Fairfax County supervisor John C. Cook (R-Braddock)said this week that property-tax exemptions should be given to all nonprofits that offer social services in the county, not just those that provide affordable housing. The county’s Department of Tax Administration is studying what such tax breaks might cost.
“I’m a big believer in volunteerism. I also believe that our nonprofits are a key component for the work we do in the county,” Cook said in an interview Tuesday, a day after a Human Services Committee discussed the idea of possibly revising the criteria for exempting nonprofits from local property taxes. “If we’re going to really mean it — that we want to make nonprofits our partners with us — then we need to be helping them, not hindering them.”
Cook estimated that creating new exemptions might cost as much as $1 million a year, based on discussions Tuesday that exempting only affordable housing providers could cost about $225,000 a year. He also suggested that it would not shift any burden to homeowners, but could perhaps lead to privatizing more governmental services.
“It may mean that we can provide a service to the public by supporting a nonprofit rather than through the government,” Cook said.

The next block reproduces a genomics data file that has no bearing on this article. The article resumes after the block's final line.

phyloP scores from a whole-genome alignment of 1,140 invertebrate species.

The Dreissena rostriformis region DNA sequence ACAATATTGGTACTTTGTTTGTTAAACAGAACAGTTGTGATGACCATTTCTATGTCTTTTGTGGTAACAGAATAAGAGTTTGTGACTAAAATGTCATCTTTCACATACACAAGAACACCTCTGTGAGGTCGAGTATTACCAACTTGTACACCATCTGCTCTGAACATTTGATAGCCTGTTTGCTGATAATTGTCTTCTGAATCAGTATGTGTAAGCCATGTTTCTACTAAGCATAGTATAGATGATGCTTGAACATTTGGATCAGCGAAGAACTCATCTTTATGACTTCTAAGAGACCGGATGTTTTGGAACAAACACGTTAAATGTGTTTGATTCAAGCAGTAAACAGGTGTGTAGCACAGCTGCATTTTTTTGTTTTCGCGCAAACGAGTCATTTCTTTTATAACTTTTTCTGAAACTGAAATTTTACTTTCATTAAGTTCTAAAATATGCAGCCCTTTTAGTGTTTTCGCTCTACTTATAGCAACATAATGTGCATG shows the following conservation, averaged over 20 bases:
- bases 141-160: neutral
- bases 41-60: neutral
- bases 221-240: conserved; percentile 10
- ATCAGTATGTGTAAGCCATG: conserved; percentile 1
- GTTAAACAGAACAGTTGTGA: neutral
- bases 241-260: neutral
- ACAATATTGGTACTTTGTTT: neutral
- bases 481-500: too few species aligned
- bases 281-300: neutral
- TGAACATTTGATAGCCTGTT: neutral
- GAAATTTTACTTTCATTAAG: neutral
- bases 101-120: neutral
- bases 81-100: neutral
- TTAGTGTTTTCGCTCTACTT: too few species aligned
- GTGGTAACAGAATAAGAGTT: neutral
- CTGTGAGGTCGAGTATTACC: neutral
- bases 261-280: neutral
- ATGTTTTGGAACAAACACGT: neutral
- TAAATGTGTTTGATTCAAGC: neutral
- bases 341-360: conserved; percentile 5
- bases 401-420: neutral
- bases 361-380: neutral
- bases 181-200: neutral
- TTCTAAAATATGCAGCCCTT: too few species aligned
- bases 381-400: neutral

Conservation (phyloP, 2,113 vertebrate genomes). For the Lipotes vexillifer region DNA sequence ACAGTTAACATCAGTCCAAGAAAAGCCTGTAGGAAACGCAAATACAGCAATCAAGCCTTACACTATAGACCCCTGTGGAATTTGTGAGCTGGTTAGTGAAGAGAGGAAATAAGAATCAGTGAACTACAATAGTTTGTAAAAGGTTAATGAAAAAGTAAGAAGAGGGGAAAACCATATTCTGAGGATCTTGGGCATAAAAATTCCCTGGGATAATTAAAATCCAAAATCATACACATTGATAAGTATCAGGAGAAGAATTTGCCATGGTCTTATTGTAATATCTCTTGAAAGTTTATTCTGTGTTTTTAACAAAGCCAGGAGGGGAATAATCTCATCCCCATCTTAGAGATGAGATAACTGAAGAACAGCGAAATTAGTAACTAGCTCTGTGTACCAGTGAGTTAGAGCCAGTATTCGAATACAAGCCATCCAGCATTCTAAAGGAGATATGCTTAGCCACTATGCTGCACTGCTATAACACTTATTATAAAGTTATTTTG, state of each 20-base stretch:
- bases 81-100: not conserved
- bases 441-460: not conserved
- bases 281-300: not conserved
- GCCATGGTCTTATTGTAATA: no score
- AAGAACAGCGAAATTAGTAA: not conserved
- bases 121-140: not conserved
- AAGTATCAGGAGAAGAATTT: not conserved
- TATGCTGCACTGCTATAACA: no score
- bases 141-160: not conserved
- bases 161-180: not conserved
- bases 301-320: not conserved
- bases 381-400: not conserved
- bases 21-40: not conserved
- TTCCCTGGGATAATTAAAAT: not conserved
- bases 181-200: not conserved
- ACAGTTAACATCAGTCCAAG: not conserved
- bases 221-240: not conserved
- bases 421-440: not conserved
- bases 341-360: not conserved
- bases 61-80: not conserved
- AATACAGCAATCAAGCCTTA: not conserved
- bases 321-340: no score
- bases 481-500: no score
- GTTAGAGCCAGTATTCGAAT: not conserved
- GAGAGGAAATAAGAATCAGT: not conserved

The discussions arose at Tuesday’s meeting about the impact of taxes on nonprofits such as NOVACO, a group that provides transitional dwellings to victims who become homeless because of domestic violence.
NOVACO is eligible for a grant to help purchase such dwellings, but the nonprofit is not sure it can take advantage of the grant, at least in part because it could have trouble paying the recurring expense of local property taxes, its president said.
Joan Golden, president of NOVACO’s board, said Wednesday that NOVACO is eligible to receive a HUD grant, which is administered locally by the county, that would provide $480,000 to buy three two-bedroom condominiums. “It’s still something we’re considering,” Golden said, adding that the tax issue is an important factor but not the only one in deciding whether the organization can take advantage of the grant.
Cook said it doesn’t make sense for the county government to encourage people to help the neediest by giving donations to nonprofits and then turn around and tax those same groups for the county’s general fund spending. Cook said the county used to provide such exemptions on a case-by-case basis until the system got out of hand. Few were interested in reviving discussion about new tax breaks as the county has struggled to close budget gaps during and after the recent recession.
Cook also said he was confident that the criteria for such tax breaks could be written in such a way that the county would be able to benefit youth recreational organizations, health clubs or traditional charities such as the Salvation Army while avoiding giving tax exemptions to political advocacy groups or other nonprofits that might create controversy, such as Planned Parenthood.